In economics, any system where risk and reward are out of alignment is inherently unstable. A party that can capture almost all of the reward while taking none of the risk (thus having no Skin in the Game) is going to press its luck until something breaks. For a perfect example, see the 2008 financial crisis, which we can now summarize as the inevitable outcome of what happens when bonuses flow to one group while burdens to another.
Such is the state of FAANG & Company today. On any given day, millions of people take on the risk of publishing a song, driving an Uber, making a YouTube video, renting out an AirBnB, building a Twitter following, publishing a book or posting interesting content on Facebook. When they fail, which the vast majority inevitably do, they take home 100% of the loss. But should they succeed, a giant corporation that already has more money than it knows what to do with takes a massive cut. No wonder the tech giants are starting to eat themselves.
Just recently, Apple’s iTunes store booted an app owned by Facebook because it was a spying tool masquerading as a privacy one - proving once again that Facebook has no shame (the deceptive app literally had the word Protect in its name.) You would think that Mark Zuckerberg would have learned his lesson by now, but then again why should he? Your risk is always his reward. (Apple at least seems to have done the right thing, but perhaps only because the victims weren’t Chinese.)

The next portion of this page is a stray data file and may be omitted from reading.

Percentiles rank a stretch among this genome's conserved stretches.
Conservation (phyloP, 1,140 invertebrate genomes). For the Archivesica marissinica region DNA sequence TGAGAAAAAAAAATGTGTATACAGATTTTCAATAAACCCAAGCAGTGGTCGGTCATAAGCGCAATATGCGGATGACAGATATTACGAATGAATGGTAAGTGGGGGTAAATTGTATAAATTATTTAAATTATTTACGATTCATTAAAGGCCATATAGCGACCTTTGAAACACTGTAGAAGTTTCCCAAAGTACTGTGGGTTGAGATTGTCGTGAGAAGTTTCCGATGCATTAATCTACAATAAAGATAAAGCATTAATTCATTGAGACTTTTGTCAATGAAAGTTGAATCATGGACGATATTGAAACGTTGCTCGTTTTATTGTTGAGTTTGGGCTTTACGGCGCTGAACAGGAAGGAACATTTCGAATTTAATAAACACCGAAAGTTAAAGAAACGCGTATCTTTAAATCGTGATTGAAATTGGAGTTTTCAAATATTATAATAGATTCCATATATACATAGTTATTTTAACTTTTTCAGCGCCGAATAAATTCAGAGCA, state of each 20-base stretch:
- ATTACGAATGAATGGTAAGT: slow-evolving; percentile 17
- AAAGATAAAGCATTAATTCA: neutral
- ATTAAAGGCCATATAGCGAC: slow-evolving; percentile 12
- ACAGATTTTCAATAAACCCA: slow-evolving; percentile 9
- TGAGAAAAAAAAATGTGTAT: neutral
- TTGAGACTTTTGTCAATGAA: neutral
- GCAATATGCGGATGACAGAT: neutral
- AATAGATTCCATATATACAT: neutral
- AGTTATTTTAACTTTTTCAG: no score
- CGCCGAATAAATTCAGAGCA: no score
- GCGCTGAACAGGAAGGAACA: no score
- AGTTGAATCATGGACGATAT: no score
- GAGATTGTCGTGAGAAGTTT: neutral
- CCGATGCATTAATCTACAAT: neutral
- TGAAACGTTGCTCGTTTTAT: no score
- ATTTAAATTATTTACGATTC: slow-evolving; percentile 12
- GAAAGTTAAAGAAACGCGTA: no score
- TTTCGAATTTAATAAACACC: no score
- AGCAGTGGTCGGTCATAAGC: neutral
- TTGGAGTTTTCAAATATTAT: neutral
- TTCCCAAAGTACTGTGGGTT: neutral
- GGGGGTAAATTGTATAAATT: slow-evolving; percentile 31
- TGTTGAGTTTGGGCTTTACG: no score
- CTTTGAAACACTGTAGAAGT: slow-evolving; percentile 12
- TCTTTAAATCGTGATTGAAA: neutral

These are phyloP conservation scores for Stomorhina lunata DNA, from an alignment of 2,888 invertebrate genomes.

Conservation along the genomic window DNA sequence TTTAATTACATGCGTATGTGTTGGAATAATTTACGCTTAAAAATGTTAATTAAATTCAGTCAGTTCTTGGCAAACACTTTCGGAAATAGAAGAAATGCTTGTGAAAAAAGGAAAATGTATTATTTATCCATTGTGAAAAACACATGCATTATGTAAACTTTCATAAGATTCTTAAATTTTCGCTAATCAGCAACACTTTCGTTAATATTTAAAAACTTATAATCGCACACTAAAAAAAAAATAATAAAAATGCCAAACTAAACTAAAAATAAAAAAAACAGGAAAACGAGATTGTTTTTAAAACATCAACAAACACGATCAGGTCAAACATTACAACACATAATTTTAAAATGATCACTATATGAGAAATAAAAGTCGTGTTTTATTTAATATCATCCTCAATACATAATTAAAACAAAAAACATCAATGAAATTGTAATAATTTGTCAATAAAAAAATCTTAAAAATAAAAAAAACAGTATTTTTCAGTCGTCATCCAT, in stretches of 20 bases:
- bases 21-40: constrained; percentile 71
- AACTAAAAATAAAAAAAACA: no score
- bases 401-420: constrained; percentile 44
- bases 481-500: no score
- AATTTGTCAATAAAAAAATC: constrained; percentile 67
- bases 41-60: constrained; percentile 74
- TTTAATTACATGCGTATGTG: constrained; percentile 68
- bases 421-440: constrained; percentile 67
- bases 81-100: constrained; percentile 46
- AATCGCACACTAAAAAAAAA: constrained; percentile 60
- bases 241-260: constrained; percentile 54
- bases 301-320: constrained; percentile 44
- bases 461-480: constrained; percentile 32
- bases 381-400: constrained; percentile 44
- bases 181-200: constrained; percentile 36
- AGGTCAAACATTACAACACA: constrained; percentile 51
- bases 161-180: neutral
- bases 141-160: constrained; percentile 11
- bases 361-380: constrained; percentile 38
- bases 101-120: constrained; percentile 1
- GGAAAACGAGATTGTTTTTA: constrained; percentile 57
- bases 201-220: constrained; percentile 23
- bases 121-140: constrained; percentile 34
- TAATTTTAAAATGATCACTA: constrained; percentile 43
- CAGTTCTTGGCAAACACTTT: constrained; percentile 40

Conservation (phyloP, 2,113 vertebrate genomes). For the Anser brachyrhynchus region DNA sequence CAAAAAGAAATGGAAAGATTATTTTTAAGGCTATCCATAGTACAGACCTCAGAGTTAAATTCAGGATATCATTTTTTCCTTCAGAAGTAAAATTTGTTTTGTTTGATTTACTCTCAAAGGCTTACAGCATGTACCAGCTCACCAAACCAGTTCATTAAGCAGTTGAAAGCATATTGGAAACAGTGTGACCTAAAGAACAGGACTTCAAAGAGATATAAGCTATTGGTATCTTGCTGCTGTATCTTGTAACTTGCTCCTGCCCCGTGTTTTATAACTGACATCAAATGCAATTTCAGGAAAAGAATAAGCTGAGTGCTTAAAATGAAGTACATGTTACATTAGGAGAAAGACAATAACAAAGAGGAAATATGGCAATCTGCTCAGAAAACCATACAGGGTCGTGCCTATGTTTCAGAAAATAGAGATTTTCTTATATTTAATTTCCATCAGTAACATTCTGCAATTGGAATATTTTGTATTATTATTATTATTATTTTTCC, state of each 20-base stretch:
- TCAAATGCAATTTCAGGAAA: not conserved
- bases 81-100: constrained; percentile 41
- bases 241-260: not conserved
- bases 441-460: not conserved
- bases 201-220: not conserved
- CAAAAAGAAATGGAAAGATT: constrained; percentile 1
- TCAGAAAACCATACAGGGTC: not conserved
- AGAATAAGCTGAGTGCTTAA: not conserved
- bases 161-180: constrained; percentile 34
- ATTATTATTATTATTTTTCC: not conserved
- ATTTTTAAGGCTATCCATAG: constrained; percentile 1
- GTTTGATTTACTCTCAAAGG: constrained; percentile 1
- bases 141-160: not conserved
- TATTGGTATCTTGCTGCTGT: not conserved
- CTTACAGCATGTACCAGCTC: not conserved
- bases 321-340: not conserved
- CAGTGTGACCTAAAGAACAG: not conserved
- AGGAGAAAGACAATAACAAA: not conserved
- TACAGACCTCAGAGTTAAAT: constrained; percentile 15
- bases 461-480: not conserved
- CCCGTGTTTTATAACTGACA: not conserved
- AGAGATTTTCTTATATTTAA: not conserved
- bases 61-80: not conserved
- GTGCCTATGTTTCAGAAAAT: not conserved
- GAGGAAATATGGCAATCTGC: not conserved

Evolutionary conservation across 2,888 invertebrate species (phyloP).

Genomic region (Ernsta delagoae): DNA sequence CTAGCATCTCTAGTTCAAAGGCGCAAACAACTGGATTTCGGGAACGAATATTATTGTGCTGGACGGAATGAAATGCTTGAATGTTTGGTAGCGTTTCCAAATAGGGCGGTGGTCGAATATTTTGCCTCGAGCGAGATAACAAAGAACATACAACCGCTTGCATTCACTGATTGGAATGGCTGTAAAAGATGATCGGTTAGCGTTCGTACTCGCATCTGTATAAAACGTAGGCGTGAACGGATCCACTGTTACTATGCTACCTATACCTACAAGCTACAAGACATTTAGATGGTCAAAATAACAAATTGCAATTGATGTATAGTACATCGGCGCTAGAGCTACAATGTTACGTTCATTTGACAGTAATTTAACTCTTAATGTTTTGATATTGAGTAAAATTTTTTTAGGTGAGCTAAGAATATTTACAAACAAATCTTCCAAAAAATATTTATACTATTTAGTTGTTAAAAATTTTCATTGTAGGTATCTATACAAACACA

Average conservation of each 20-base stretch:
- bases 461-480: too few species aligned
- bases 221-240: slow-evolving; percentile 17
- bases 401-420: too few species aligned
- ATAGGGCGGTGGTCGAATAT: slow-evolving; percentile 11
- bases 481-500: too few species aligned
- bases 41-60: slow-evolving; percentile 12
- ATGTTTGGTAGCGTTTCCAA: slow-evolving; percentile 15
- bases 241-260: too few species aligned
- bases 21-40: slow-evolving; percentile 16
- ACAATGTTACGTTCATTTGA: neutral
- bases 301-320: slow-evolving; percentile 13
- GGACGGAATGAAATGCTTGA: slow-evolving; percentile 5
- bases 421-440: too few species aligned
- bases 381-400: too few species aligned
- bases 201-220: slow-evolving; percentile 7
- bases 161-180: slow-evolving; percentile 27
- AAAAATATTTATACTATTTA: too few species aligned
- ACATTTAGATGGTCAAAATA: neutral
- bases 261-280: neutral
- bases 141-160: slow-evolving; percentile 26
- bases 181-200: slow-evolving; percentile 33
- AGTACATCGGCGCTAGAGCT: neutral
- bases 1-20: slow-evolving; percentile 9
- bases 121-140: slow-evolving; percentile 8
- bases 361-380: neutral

There are many political and technological explanations as to why these companies keep stumbling from one controversy to another. My contention is that the problem is primarily economic. When risk and reward are not aligned, two outcomes become increasingly likely:
The beneficiaries make a shitload of money.
The beneficiaries make bad decisions.
Welcome to FAANG 2018.
The decentralized platforms that comprise my BEEStMoD index bring that relationship back into alignment. Blockchain technology allows us to replace corporate intermediaries with a decentralized platform that is owned and governed by its users. The benefits start with the financial — as taking out the middleman usually does — but go far beyond into the social and cultural. Consider payments as an example.
If you use PayPal for your company, then not only do you have to pay a hefty fee, but you also risk having a central authority tell you how to run your business. If you use it as a consumer, you face higher prices (as the fees get passed on to you) as well as a corporation dictating what books you shouldn’t read. But if you use Bitcoin, Ethereum or even a tokenized dollar, you take back control of your financial (not to mention literary) life.